Diving is a fun-filled water activity that took the interests of a lot of people these days. Unlike before, people are more interested in recreational water activities, and most likely, they would all agree that freediving is a challenging one. Thrilling as it may sound, freediving is way different from any other water sports. Meaning, you have to be well-prepared and learn the tricks and techniques, and be geared up with the best freediving fins that would fit your needs to make sure great diving experiences, without spending much.
If you are new to freediving sport, read on as this article will guide you on how to pick the right freediving fins from various materials and how it would benefit you; before and after use care; as well as pricing so you will know which one would best suit your budget.
10 Best Freediving
What Are Freediving Fins?
A diver’s getup will never be complete without this kind of diving footwear. These are fish fin-like accessories that will help divers to move through the water. The freediving fins come in various shapes, sizes, and materials. They also vary in skill types, from beginners to experts.
Swim fins, also known as flippers, may be worn on both feet. Since the human feet are too small, they cannot produce the amount of force or thrust needed to swim through the water. These diving accessories can also help divers avoid stiffness, cramps, and other muscle-related injuries.
Do You Need Freediving Fins ?
Freediving fins are essential for divers as these can help them to move underwater with less effort. But before you jump into shopping for diving outfits and accessories, we have to make sure that your diving fin fits your skills, preferred materials, and of course, your budget. Preparation is essential to make sure a safe yet fun diving experience, including testing of the equipment and checking if all the accessories are a perfect fit. To check if your fins fit perfectly: Put on your fins and gently move or shake your feet. Next, hold the tip and see if they are loose or not. Be sure that the diving fins will not slip off your feet. Your heel should not pop out from foot pockets too.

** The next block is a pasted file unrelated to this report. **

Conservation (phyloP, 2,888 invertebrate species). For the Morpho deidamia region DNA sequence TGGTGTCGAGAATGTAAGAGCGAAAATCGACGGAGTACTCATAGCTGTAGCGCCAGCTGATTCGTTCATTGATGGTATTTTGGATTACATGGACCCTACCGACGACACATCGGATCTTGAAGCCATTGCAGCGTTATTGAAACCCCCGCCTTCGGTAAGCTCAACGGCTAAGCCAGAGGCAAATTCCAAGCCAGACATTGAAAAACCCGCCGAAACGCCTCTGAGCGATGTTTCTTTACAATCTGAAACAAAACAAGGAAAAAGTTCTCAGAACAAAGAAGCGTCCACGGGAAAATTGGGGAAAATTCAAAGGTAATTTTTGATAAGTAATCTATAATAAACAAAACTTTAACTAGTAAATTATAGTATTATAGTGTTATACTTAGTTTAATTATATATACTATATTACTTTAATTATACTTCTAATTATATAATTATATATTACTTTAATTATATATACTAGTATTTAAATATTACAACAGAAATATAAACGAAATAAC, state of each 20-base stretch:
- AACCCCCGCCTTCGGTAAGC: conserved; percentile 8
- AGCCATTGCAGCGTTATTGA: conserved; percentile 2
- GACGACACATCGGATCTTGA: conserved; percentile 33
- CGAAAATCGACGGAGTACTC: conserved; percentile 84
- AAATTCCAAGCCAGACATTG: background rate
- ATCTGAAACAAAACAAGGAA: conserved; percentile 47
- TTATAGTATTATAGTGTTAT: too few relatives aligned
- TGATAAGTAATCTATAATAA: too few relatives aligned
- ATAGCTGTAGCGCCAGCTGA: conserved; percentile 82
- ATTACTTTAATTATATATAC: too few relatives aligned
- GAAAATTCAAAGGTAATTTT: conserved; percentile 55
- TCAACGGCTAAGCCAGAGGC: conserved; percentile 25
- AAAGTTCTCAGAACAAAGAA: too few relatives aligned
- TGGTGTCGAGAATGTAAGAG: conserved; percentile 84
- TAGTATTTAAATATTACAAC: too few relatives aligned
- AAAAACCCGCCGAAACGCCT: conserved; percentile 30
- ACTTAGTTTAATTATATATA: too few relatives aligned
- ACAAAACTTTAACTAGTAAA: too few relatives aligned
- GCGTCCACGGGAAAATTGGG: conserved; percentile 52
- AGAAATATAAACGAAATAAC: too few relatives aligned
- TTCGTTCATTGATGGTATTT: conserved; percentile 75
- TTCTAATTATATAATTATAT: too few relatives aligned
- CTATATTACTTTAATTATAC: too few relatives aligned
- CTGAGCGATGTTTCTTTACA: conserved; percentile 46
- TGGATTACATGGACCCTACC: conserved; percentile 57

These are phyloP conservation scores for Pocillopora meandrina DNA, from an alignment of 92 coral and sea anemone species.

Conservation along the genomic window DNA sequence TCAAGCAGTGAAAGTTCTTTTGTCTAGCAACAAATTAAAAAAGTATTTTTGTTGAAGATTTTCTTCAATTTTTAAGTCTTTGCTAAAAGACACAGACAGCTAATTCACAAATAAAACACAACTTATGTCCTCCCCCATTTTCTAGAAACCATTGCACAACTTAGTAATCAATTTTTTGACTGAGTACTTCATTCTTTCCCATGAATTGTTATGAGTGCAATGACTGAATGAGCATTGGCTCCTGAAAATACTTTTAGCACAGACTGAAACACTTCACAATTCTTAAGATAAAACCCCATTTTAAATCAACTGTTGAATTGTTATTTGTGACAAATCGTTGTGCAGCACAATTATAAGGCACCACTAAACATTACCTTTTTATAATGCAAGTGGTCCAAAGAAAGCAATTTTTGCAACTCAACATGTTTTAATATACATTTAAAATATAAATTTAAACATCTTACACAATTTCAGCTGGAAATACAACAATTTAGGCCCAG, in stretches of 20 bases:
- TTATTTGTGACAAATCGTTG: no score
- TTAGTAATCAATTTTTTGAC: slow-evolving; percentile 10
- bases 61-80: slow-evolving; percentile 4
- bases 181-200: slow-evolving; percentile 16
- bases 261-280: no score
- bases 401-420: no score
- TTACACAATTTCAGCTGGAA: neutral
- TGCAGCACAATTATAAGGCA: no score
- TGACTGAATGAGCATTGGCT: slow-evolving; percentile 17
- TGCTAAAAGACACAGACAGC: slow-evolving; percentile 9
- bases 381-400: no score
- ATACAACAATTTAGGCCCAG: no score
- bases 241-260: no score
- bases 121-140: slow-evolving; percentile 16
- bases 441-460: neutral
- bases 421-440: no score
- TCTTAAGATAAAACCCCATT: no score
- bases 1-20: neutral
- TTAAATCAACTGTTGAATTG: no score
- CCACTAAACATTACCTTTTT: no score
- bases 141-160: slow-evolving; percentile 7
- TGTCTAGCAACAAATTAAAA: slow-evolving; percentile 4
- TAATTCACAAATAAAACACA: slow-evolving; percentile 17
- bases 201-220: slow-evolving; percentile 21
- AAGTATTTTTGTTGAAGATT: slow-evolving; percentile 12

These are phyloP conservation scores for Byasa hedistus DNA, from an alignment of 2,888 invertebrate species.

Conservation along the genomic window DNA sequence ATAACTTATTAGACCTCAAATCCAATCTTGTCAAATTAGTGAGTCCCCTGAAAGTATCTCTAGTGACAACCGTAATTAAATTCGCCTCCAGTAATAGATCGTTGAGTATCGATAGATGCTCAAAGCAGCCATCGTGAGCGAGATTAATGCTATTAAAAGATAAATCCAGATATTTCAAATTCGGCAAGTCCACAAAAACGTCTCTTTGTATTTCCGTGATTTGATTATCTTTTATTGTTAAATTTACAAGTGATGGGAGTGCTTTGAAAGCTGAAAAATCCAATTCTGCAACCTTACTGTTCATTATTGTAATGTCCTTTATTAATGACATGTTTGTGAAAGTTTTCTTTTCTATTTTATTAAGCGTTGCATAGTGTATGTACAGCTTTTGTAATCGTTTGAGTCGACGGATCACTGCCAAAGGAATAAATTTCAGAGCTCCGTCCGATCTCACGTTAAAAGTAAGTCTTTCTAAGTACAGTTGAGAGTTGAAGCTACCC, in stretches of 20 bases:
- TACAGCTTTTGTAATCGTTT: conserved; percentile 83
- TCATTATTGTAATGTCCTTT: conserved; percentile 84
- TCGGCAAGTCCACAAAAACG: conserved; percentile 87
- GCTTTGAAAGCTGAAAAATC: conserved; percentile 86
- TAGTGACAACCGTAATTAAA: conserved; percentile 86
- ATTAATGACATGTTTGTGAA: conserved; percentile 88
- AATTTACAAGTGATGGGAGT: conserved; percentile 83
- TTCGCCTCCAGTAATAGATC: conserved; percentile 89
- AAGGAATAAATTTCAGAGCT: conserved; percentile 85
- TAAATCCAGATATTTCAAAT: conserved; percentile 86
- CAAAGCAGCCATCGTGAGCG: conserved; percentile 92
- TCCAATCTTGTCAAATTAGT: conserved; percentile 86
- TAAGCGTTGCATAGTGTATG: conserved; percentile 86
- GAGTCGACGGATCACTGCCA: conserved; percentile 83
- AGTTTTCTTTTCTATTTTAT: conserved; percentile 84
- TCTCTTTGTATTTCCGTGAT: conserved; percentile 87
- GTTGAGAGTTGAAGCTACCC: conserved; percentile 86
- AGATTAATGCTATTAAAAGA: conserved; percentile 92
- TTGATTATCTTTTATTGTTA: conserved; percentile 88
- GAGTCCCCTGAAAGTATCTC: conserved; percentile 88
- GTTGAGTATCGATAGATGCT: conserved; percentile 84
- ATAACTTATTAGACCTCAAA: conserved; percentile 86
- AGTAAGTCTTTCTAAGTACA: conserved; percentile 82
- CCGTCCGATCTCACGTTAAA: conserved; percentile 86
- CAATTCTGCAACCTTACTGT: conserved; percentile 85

Properly fitted fins will help avoid unwanted cuts, muscle cramps, and usage of too much energy. Always check for options, especially when it comes to sizing. Being comfortable with the equipment you are going to use underwater is necessary.
Every dive action is a moment to cherish and is something we would like to enjoy the fullest. As much as possible, we want to avoid gear malfunction, which is why we need to invest in our diving materials.
To know more about freediving fins feature and how to get the best one, we have some lists of swim fins listed on the latter part of this article that could help you be more familiar.
Best Freediving Reviews
1. Rob Allen Scorpia Freediving Fins Plastic Long Blade Spearfishing Fins
The Rob Allen Scorpia Freediving Fins are one of the most used freediving fins available on the market today. It can be both used for freediving and spearfishing. These fins are available in 7 different sizes, extra small to 2X large. The foot pockets are molded rubber. These outlined foot pockets help avoid flexing too much leg muscle.
What I like about this product is it has a high-ranking conveyance of leg power going to the blades. On the other hand, some divers find these freediving fins to have a softened blade character. These divers preferred stiffer blades depending on the depth of their dive plan.
Since they are economical, yet sturdy, these fins are perfect for beginners for their freediving practices.
2. Cressi Gara 2000HF Long Fin
These freediving fins guarantee high performance on every use. It is made by Cressi, which is also known as the creator of watersports tools since 2003, I bet that it is true, mainly because it is finely made in Italy and crafted only with the premium quality materials.
Something to love about this equipment is their superfine long blade fins. It helps divers move underwater in lesser time and effort. The weight of the fins is 4.52lbs and a dimension of 41x9x9 inches. Sizes are not indicated and may need to contact the merchant first for recommendation and availability.
3. Beuchat Mundial One Fins